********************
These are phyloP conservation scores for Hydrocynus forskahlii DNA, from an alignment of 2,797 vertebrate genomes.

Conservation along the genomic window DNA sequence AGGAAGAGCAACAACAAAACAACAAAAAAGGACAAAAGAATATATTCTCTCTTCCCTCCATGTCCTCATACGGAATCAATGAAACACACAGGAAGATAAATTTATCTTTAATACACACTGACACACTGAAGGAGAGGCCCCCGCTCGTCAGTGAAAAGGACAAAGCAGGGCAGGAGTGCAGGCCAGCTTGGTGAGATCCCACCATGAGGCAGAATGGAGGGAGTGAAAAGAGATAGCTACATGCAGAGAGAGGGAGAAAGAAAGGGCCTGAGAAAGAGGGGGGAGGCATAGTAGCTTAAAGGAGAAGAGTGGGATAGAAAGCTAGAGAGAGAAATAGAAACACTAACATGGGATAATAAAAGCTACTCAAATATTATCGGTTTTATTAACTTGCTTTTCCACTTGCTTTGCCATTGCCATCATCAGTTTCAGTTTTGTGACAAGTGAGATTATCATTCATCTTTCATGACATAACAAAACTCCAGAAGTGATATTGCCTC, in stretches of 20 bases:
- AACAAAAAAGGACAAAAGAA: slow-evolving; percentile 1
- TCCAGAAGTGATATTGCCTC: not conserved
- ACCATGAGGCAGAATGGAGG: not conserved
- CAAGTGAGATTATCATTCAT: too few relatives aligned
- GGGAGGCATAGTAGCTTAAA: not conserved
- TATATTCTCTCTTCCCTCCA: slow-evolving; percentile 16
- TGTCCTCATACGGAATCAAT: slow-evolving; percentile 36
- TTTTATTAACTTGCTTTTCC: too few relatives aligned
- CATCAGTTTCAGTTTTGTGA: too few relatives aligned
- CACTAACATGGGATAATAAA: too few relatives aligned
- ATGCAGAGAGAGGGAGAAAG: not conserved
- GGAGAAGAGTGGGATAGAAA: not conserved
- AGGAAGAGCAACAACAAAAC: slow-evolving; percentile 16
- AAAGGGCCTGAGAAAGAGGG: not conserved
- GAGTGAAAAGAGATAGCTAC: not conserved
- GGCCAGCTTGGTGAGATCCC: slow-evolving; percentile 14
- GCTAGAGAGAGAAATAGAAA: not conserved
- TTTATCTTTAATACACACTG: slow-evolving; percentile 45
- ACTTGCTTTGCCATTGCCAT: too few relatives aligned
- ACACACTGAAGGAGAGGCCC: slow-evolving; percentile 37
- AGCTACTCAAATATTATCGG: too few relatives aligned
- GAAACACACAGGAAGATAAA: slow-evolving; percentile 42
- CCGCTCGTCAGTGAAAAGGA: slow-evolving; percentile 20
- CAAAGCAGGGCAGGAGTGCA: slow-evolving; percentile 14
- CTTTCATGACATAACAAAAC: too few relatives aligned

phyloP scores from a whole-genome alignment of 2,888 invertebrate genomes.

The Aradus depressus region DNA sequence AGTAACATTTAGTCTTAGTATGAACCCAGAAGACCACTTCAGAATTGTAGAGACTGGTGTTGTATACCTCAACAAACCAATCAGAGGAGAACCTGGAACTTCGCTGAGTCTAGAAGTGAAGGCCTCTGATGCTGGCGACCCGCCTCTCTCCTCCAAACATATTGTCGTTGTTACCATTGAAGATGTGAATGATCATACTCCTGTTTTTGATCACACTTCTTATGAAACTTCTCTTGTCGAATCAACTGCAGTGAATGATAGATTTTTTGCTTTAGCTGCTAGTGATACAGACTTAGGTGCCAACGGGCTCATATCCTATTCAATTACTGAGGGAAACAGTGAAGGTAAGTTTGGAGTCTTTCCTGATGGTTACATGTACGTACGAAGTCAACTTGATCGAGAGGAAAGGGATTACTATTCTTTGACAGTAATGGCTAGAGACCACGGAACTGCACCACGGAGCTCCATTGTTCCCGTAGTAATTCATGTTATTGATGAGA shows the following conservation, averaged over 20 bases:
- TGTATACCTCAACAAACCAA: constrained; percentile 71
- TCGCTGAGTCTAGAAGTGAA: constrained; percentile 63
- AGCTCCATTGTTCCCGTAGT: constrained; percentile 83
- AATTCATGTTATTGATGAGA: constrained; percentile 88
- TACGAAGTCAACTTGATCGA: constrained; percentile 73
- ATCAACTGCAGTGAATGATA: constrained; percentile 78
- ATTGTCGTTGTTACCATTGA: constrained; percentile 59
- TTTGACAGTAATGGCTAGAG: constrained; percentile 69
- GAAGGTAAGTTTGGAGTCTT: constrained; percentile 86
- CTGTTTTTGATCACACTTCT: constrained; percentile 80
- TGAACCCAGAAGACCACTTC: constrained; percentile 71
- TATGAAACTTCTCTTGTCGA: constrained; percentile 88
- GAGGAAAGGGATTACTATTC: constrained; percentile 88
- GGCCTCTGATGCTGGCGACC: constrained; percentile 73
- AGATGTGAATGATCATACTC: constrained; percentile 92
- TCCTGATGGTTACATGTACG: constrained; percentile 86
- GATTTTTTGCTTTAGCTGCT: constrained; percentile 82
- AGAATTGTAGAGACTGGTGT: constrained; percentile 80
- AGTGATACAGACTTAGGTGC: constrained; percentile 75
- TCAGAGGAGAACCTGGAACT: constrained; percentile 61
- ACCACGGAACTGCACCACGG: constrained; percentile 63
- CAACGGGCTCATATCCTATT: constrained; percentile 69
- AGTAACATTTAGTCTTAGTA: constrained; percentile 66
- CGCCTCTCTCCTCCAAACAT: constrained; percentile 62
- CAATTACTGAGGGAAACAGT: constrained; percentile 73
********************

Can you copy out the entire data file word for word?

These are phyloP conservation scores for Hydrocynus forskahlii DNA, from an alignment of 2,797 vertebrate genomes.

Conservation along the genomic window DNA sequence AGGAAGAGCAACAACAAAACAACAAAAAAGGACAAAAGAATATATTCTCTCTTCCCTCCATGTCCTCATACGGAATCAATGAAACACACAGGAAGATAAATTTATCTTTAATACACACTGACACACTGAAGGAGAGGCCCCCGCTCGTCAGTGAAAAGGACAAAGCAGGGCAGGAGTGCAGGCCAGCTTGGTGAGATCCCACCATGAGGCAGAATGGAGGGAGTGAAAAGAGATAGCTACATGCAGAGAGAGGGAGAAAGAAAGGGCCTGAGAAAGAGGGGGGAGGCATAGTAGCTTAAAGGAGAAGAGTGGGATAGAAAGCTAGAGAGAGAAATAGAAACACTAACATGGGATAATAAAAGCTACTCAAATATTATCGGTTTTATTAACTTGCTTTTCCACTTGCTTTGCCATTGCCATCATCAGTTTCAGTTTTGTGACAAGTGAGATTATCATTCATCTTTCATGACATAACAAAACTCCAGAAGTGATATTGCCTC, in stretches of 20 bases:
- AACAAAAAAGGACAAAAGAA: slow-evolving; percentile 1
- TCCAGAAGTGATATTGCCTC: not conserved
- ACCATGAGGCAGAATGGAGG: not conserved
- CAAGTGAGATTATCATTCAT: too few relatives aligned
- GGGAGGCATAGTAGCTTAAA: not conserved
- TATATTCTCTCTTCCCTCCA: slow-evolving; percentile 16
- TGTCCTCATACGGAATCAAT: slow-evolving; percentile 36
- TTTTATTAACTTGCTTTTCC: too few relatives aligned
- CATCAGTTTCAGTTTTGTGA: too few relatives aligned
- CACTAACATGGGATAATAAA: too few relatives aligned
- ATGCAGAGAGAGGGAGAAAG: not conserved
- GGAGAAGAGTGGGATAGAAA: not conserved
- AGGAAGAGCAACAACAAAAC: slow-evolving; percentile 16
- AAAGGGCCTGAGAAAGAGGG: not conserved
- GAGTGAAAAGAGATAGCTAC: not conserved
- GGCCAGCTTGGTGAGATCCC: slow-evolving; percentile 14
- GCTAGAGAGAGAAATAGAAA: not conserved
- TTTATCTTTAATACACACTG: slow-evolving; percentile 45
- ACTTGCTTTGCCATTGCCAT: too few relatives aligned
- ACACACTGAAGGAGAGGCCC: slow-evolving; percentile 37
- AGCTACTCAAATATTATCGG: too few relatives aligned
- GAAACACACAGGAAGATAAA: slow-evolving; percentile 42
- CCGCTCGTCAGTGAAAAGGA: slow-evolving; percentile 20
- CAAAGCAGGGCAGGAGTGCA: slow-evolving; percentile 14
- CTTTCATGACATAACAAAAC: too few relatives aligned

phyloP scores from a whole-genome alignment of 2,888 invertebrate genomes.

The Aradus depressus region DNA sequence AGTAACATTTAGTCTTAGTATGAACCCAGAAGACCACTTCAGAATTGTAGAGACTGGTGTTGTATACCTCAACAAACCAATCAGAGGAGAACCTGGAACTTCGCTGAGTCTAGAAGTGAAGGCCTCTGATGCTGGCGACCCGCCTCTCTCCTCCAAACATATTGTCGTTGTTACCATTGAAGATGTGAATGATCATACTCCTGTTTTTGATCACACTTCTTATGAAACTTCTCTTGTCGAATCAACTGCAGTGAATGATAGATTTTTTGCTTTAGCTGCTAGTGATACAGACTTAGGTGCCAACGGGCTCATATCCTATTCAATTACTGAGGGAAACAGTGAAGGTAAGTTTGGAGTCTTTCCTGATGGTTACATGTACGTACGAAGTCAACTTGATCGAGAGGAAAGGGATTACTATTCTTTGACAGTAATGGCTAGAGACCACGGAACTGCACCACGGAGCTCCATTGTTCCCGTAGTAATTCATGTTATTGATGAGA shows the following conservation, averaged over 20 bases:
- TGTATACCTCAACAAACCAA: constrained; percentile 71
- TCGCTGAGTCTAGAAGTGAA: constrained; percentile 63
- AGCTCCATTGTTCCCGTAGT: constrained; percentile 83
- AATTCATGTTATTGATGAGA: constrained; percentile 88
- TACGAAGTCAACTTGATCGA: constrained; percentile 73
- ATCAACTGCAGTGAATGATA: constrained; percentile 78
- ATTGTCGTTGTTACCATTGA: constrained; percentile 59
- TTTGACAGTAATGGCTAGAG: constrained; percentile 69
- GAAGGTAAGTTTGGAGTCTT: constrained; percentile 86
- CTGTTTTTGATCACACTTCT: constrained; percentile 80
- TGAACCCAGAAGACCACTTC: constrained; percentile 71
- TATGAAACTTCTCTTGTCGA: constrained; percentile 88
- GAGGAAAGGGATTACTATTC: constrained; percentile 88
- GGCCTCTGATGCTGGCGACC: constrained; percentile 73
- AGATGTGAATGATCATACTC: constrained; percentile 92
- TCCTGATGGTTACATGTACG: constrained; percentile 86
- GATTTTTTGCTTTAGCTGCT: constrained; percentile 82
- AGAATTGTAGAGACTGGTGT: constrained; percentile 80
- AGTGATACAGACTTAGGTGC: constrained; percentile 75
- TCAGAGGAGAACCTGGAACT: constrained; percentile 61
- ACCACGGAACTGCACCACGG: constrained; percentile 63
- CAACGGGCTCATATCCTATT: constrained; percentile 69
- AGTAACATTTAGTCTTAGTA: constrained; percentile 66
- CGCCTCTCTCCTCCAAACAT: constrained; percentile 62
- CAATTACTGAGGGAAACAGT: constrained; percentile 73